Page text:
Follow by Email

Monday, June 30, 2014

Community Policing

I studied community policing extensively in college and have embraced it throughout my 21 years in policing. My all-time favorite assignment was that of a community police officer in the Central Hillside and downtown areas. I still have many friends in my old beat and know who owns many of the properties and who lives where. I went on to supervise the Hillside as a community policing sergeant and commander. When Mayor Bergson appointed me chief in 2006, he said my strong belief and success in community policing and strong relationships with many segments of our community played a major role in my selection.






Community policing is a guiding principle of the Duluth Police Department. The Office of Community Oriented Police Services defines community policing as “a philosophy that promotes organizational strategies, which support the systematic use of partnerships and problem-solving techniques, to proactively address the immediate conditions that give rise to public safety issues such as crime, social disorder and fear of crime.” While we don’t throw the often-overused phrase “community policing” into all of our efforts these days, the practice has been infused throughout our entire department.




We continue to build on our history of being a community-oriented policing department. Earlier this month, Officer Tom Sewell successfully got the Duluth Police Athletic League (DPAL) up and running. The concept behind DPAL is to build meaningful relationships between cops and kids as well as prevent crime. If the kick-off event was any indication on the future success of DPAL, the future is very bright for this initiative. DPAL hits at the heart of the community policing philosophy. I could not be happier to see this program driven at the ground level.





We have been an active partner in the Juvenile Detention Alternatives Initiative (JDAI). By collaborating with JDAI, the courts and Arrowhead Regional Corrections (and other entities I’m sure I’m forgetting) we have lowered the number of kids getting locked up at the juvenile detention center. JDAI research reports, “Detention is a crucial early phase in the juvenile court process. Placement into a locked detention center pending court significantly increases the odds that youth will be found delinquent and committed to corrections facilities and can seriously damage their prospects for future success.”






When I worked in the juvenile bureau in the ‘90s, we had twice as many locked up as we do now. Juvenile crime continues to decrease. I look back and realize we may have made things worse, in some cases, by locking kids up. This is an example of how important partnering and applying new strategies with other criminal justice entities can make our department and community better for all involved.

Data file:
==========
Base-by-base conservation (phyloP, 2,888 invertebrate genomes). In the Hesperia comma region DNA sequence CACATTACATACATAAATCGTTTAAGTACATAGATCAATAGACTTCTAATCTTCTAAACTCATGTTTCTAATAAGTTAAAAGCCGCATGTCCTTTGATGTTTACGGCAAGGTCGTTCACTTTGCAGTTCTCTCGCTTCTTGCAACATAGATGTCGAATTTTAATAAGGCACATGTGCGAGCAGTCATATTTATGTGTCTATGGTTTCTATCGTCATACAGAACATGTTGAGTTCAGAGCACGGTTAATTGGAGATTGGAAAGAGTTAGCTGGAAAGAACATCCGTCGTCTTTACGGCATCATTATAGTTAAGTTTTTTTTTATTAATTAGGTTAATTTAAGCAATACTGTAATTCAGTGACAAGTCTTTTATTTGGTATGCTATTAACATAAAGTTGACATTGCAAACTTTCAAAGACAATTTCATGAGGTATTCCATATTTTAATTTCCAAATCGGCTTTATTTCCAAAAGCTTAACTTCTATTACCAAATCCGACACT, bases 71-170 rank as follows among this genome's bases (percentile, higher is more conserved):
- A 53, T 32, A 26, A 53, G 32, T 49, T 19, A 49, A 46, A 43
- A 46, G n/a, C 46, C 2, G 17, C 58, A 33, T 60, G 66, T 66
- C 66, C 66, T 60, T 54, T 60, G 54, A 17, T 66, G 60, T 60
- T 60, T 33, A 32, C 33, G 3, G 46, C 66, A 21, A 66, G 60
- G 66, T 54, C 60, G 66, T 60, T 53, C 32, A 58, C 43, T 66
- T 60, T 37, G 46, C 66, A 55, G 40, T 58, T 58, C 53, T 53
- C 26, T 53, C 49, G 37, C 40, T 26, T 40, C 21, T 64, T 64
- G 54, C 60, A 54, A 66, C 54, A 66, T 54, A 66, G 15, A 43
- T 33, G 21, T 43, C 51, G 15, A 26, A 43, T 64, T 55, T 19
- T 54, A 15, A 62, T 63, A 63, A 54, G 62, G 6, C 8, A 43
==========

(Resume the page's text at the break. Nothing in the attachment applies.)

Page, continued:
Problem-solving is a key component of community policing and is a performance measure we look at daily, literally. We set threshold reports and are notified when properties exceed a certain number of police calls during various time periods. We work closely with property owners and managers to eliminate crime and disorder to ensure safe neighborhoods. While, like anything else, 99 percent of our property owners and managers do a great job of taking care of their properties and problems, a small, select few continue to push limits and create problems for our neighborhoods.






Our officers focus their time on the problem properties. I can think of many, many residential units in years past that were literally out-of-control crime havens. Today, we only have a handful of larger residential properties that are problematic. Officers working on the problem know who and what the problems are and are working diligently on solutions.






Community policing is alive and well in Duluth. I could write volumes about how community policing is ingrained in our everyday policing efforts. It simply is how we operate.

2 comments:

  1. Tried to post, went out into space! Thanks Chief and Tom, please find out who keeps changing my google password!

    ReplyDelete
  2. Chief G., and company. Please note that the community policing award so much belongs to Lt. Kazel and men and women like him who are kind and helpful and partner with citizens and try to help them. He is an asset to your department and a credit to it! Sir, with due respect being singled out as hostile by a Lt. And threatened by both him and an officer to be cited for calling to talk to officers is not community policing and is highly inappropriate and rude and I believe you can do better. The young officer would even say I had done, " nothing to help" in front of his superior, seeking, I believe, to protect my info just for himself, not partnering with me as a citizen and surely not accurate as far as me helping officers out with community issues. Partnering with me, sir, will require eventually taking the time to talk to me as I would request of both Lts., being denied he federal right to speak to you by one who would not write it down...and , as I could not explain to one Lt. Why we are at odds, as only you know why I would be blocked from communicating with you...I would also say I only believed that communicating with you at some future time could solve the problem. If you are so well trained than take the risk to really partner with me in community for with and for your department we have made the community safer in many ways! Thanks!
    Linda M.Mundell

    ReplyDelete